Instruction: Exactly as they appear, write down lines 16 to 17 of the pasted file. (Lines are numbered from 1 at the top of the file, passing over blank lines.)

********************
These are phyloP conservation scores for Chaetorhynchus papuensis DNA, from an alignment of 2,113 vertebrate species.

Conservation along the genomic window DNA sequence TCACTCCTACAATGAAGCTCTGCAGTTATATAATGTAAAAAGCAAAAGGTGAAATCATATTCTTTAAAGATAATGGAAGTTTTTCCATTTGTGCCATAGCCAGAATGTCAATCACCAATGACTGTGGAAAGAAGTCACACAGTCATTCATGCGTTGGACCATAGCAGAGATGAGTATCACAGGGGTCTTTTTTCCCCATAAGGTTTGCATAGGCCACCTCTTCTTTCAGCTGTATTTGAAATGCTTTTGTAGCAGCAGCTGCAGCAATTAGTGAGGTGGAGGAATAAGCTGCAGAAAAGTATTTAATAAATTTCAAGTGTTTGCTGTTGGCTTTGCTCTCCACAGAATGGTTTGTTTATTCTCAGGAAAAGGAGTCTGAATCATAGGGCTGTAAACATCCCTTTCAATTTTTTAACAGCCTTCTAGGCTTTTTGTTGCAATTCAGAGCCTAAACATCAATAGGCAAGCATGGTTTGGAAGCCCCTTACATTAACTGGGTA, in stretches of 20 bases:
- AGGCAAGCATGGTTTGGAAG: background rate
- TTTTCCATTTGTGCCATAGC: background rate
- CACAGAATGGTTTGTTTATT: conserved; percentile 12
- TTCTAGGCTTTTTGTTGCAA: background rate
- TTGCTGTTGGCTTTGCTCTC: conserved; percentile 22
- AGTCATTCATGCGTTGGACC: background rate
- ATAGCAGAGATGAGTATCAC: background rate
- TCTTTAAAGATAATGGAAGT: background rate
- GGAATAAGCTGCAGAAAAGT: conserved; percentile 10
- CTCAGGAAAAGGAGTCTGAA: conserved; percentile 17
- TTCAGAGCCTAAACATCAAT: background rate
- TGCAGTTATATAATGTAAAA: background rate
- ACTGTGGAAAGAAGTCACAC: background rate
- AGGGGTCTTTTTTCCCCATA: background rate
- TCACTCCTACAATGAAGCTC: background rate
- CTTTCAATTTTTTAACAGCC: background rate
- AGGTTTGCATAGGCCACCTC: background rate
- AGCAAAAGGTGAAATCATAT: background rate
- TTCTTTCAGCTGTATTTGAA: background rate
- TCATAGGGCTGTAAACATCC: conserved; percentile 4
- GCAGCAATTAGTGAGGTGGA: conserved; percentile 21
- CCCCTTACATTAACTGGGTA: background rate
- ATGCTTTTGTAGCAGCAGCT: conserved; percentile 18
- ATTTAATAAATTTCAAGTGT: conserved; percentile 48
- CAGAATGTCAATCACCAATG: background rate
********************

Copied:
- AGGGGTCTTTTTTCCCCATA: background rate
- TCACTCCTACAATGAAGCTC: background rate